|BSC Announces Fall Semester 2008 President’s and Dean’s Lists||Wednesday, January 21 2009||BSC Announces Fall Semester 2008 President’s and Dean’s Lists||
(Bluefield)--The Bluefield State College Fall Semester 2008 President's and Dean's Lists have been announced. One hundred thirty-eight students earned President’s List recognition and an additional 247 students merited inclusion in the Dean's List.
President's List students achieved at least a 3.80 grade point average and successfully completed at least 12 Fall Semester 2008 hours. Dean's List students achieved at least a 3.25 grade point average and successfully completed at least 12 Fall Semester 2008.
|Free Income Tax Preparation Offered by Volunteer Income Tax Assistance Program at BSC||Tuesday, January 13 2009||Free Income Tax Preparation Offered by Volunteer Income Tax Assistance Program at BSC||
(BLUEFIELD)--Free income tax preparation assistance for low income and elderly individuals will be offered again this year at Bluefield State College. The Volunteer Income Tax Assistance (VITA) program, co-sponsored by the Internal Revenue Service, will offer free tax preparation help, beginning on February 10, 2009 (4 p.m.-6 p.m.) at Bluefield State College.
Items to bring:
Volunteers alert taxpayers to special credits and deductions, helping them in the (need name). Additional information about the VITA program at BSC can be obtained by contacting Cynthia Higgins-Atwell (email@example.com) or Michelle Williams (firstname.lastname@example.org) or calling (276) 322-2606 to schedule an appointment.
|Great Eastern Trail Meeting Held on BSC Campus||Monday, January 12 2009||Great Eastern Trail Meeting Held on BSC Campus||
|“Festival of Cultures” at BSC on April 10 will Create Opportunity to Gain Better Understanding of the World through Music, Dance, Arts & Food||Wednesday, January 07 2009||“Festival of Cultures” at BSC on April 10 will Create Opportunity to Gain Better Understanding of the World through Music, Dance, Arts & Food||
(Bluefield)—A “Festival of Cultures” at Bluefield State College on April 10 offers a dynamic opportunity for residents of the region to join the College community and gain a greater understanding and appreciation of the world. The day-long program, organized and coordinated by the College’s Office of Multicultural Affairs, will permit attendees to experience other cultures through music, dance, arts, lectures, and food. The festival was envisioned by Dr. Sapphire Cureg, BSC’s Director of Multicultural Affairs, whose grant award from the West Virginia Humanities Council has provided financial support essential for the ambitious celebration.
“This project has been in my thoughts for quite a while,” Dr. Cureg explained. “The idea is to utilize Bluefield State College as a venue where everyone can experience different cultures, tastes, styles and grow from these new experiences.”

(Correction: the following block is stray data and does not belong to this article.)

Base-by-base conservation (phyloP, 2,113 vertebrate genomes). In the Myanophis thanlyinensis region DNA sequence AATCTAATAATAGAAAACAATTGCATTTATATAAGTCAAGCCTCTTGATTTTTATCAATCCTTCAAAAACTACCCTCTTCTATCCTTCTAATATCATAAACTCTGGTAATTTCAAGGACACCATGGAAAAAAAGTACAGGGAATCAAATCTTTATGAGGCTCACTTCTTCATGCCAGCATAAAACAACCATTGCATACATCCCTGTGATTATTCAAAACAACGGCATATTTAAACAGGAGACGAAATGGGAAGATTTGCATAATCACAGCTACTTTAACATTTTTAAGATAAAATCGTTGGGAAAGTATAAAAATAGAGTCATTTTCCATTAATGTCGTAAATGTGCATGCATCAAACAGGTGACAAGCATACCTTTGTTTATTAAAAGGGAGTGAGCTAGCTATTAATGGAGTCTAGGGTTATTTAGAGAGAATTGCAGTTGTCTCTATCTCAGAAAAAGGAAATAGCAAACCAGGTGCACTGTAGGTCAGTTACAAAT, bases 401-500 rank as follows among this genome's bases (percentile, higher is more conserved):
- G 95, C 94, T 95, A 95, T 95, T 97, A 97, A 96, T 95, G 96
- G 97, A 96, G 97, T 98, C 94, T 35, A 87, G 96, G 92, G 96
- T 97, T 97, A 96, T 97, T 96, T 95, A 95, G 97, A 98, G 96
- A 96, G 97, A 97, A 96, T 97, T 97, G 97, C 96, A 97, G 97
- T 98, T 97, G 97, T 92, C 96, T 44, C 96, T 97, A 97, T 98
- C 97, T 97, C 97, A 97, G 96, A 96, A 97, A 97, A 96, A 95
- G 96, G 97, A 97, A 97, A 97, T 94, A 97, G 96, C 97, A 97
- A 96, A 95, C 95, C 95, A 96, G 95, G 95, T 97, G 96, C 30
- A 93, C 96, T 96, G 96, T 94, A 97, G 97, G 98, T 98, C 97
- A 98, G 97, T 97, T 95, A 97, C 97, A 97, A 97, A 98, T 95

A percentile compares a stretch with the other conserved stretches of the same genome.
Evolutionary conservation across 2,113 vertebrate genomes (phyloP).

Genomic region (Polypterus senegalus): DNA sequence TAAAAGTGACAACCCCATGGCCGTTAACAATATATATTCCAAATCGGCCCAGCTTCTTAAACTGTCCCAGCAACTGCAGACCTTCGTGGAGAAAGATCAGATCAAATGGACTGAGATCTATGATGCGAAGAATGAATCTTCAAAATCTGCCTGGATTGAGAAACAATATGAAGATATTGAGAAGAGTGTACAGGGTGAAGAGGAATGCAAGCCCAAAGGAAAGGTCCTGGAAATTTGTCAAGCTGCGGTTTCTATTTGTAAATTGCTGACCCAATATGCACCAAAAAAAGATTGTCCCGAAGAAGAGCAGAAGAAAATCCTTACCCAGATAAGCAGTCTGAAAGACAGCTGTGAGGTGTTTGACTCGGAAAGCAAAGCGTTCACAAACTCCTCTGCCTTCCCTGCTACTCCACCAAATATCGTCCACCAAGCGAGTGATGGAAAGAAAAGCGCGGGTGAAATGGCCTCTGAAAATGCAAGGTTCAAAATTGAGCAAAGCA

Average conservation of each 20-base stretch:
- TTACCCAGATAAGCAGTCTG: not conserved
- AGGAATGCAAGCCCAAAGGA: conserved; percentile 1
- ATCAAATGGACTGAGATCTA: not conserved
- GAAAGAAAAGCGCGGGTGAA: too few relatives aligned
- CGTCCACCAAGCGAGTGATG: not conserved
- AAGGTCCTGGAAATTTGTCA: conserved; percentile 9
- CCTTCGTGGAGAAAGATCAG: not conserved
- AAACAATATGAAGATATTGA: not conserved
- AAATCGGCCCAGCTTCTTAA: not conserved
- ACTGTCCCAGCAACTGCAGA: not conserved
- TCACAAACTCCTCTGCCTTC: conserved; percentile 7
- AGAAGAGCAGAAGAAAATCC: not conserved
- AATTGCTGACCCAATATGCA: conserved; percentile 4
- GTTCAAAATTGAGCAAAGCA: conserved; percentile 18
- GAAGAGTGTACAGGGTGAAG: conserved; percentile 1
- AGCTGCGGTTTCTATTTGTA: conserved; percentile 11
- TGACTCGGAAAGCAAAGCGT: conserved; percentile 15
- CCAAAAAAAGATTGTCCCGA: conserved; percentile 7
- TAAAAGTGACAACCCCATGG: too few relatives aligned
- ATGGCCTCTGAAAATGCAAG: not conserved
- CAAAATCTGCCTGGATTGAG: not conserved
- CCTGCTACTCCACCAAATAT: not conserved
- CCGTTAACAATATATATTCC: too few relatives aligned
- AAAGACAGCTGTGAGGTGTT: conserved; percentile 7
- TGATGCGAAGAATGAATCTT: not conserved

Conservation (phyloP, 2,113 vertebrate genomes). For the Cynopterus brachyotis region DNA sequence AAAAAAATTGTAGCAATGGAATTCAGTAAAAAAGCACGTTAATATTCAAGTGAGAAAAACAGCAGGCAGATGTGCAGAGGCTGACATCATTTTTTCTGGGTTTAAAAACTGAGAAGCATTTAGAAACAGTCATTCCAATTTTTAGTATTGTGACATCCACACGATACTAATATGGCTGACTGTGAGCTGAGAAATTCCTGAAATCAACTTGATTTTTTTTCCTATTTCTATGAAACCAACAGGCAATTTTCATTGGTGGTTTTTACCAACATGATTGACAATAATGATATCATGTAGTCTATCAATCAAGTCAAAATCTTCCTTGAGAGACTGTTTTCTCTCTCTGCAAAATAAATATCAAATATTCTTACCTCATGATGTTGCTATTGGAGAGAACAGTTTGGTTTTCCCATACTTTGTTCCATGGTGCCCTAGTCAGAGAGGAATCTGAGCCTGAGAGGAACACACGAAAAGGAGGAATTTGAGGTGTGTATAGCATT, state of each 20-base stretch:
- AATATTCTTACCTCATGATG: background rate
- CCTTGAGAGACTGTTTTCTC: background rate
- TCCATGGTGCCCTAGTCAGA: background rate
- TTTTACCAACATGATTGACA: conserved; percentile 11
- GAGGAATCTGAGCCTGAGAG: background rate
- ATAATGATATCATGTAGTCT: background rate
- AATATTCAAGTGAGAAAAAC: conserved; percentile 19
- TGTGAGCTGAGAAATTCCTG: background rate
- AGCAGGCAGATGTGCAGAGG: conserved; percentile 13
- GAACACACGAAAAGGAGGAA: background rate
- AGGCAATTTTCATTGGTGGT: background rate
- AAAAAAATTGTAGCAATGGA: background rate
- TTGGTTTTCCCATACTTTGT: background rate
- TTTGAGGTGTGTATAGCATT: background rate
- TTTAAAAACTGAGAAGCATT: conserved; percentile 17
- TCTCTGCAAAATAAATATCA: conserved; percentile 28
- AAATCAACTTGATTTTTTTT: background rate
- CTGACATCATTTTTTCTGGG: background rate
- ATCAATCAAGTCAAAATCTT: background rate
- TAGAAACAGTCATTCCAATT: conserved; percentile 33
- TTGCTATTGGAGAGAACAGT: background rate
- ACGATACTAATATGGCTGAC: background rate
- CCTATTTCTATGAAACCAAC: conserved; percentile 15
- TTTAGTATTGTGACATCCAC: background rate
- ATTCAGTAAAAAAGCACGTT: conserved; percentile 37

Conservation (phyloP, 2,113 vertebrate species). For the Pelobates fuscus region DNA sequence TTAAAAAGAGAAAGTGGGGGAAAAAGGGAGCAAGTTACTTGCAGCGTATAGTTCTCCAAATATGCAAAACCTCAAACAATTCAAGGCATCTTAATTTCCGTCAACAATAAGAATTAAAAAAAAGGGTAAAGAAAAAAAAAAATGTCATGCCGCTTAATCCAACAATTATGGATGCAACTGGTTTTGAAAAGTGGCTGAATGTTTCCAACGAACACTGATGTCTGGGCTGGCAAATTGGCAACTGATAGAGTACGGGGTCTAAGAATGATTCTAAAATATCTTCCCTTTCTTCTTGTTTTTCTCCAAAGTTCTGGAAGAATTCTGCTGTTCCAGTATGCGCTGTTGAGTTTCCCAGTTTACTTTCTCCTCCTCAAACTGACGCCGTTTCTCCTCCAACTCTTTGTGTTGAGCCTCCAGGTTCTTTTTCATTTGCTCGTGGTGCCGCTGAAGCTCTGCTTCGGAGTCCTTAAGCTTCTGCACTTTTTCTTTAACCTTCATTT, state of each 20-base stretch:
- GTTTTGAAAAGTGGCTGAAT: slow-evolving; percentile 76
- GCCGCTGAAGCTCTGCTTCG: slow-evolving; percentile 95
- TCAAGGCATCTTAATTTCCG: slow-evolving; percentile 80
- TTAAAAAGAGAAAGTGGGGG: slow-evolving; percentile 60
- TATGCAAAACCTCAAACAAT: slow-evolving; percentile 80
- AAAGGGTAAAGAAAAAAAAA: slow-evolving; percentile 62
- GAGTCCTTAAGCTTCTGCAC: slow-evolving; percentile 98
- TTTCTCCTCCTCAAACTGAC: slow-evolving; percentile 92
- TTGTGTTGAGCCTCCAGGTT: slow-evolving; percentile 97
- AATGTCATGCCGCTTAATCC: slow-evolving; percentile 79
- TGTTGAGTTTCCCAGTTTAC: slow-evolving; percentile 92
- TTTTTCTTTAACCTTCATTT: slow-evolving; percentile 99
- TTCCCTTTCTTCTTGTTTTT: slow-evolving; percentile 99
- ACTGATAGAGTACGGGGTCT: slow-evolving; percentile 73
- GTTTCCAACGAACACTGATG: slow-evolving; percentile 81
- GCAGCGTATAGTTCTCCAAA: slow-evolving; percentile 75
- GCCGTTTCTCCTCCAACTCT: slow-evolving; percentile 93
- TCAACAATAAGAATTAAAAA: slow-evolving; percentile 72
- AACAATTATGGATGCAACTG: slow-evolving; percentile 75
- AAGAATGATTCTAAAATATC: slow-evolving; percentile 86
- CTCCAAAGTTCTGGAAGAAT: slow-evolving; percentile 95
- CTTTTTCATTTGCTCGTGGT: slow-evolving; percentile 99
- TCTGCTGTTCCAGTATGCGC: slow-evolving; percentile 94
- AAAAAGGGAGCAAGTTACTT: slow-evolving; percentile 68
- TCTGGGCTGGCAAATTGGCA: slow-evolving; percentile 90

The festival begins at 10 a.m. with BSC students and administrators, along with community leaders, extending a welcome to guests. Displays for vendors, food, arts & crafts, and international entertainment will be accessible in the Ned Shott Physical Education Building on campus. “Ron DeWitt, Tamarack’s artisan director, will provide an exciting array of items, all of which are the work of West Virginia’s most
At noon, the highly acclaimed “Latin Ballet of Virginia” will perform several Latin dances at the Basic Science Auditorium. The “Solazo Band,” featuring music from South America, will be next on stage. “Music and dance touch the soul of the individual, Cureg said. “These groups will manifest how their dance and music preserve and provide insights into the life and times of their cultures.”
Later that afternoon, several BSC students will offer dramatic theme-appropriate readings at the Hebert Gallery in the Harris-Jefferson Student Center.
“At least and at most, the festival aspires to show our diverse audience a really, really good time,” Cureg asserted.
The programs and performances are offered, free of charge. Food and crafts will be on sale.
“The festival will educate our students, our community, and our guests to a variety of cultures, customs, and ways of life,” Dr. Cureg summarized. “By interacting with diverse individuals and groups, people realize that although we have differences in terms of nationalities, ethnicities, race, and cultures, we are all members of the same human family and we have more similarities than differences.”
Individuals and organizations interested in learning more about the Festival of Cultures are encouraged to contact Dr. Cureg by phone (304) 327-4512 or by e-mail (email@example.com).
|BSC’s Blue Chicory Players to Present “Father, Grandfather, Coal Miner; Poet: A Tribute to Duffy Debout,” November 5-7||Wednesday, September 24 2008||BSC’s Blue Chicory Players to Present “Father, Grandfather, Coal Miner; Poet: A Tribute to Duffy Debout,” November 5-7||
(Bluefield)—Father, Grandfather, Coal Miner, Poet: A Tribute to Duffy Bebout” will be presented by Bluefield State College’s Blue Chicory Players, November 5-7 at BSC. The play is a collage of poetry woven together by transitional narratives. It was adapted for the stage by Dr. Sharon Bebout-Carr (BSC Assistant Professor of Speech and the Blue Chicory Players’ director) and Maggie Bragg.
“The performance seeks to examine the multiple facets of my father, Duffy Bebout, and his influence upon his family through the use of poetic examples,” Dr. Carr explained. “There are 17 poems in the production, and the transitional narratives represent Duffy’s children and grandchildren, particularly his daughter (me) and his granddaughter (Maggie).” Most of the poems were written by Duffy Bebout, and other poems by Rudyard Kipling, Edgar Allan Poe, Alfred Noyes, and Ernest Lawrence Thayer are also included.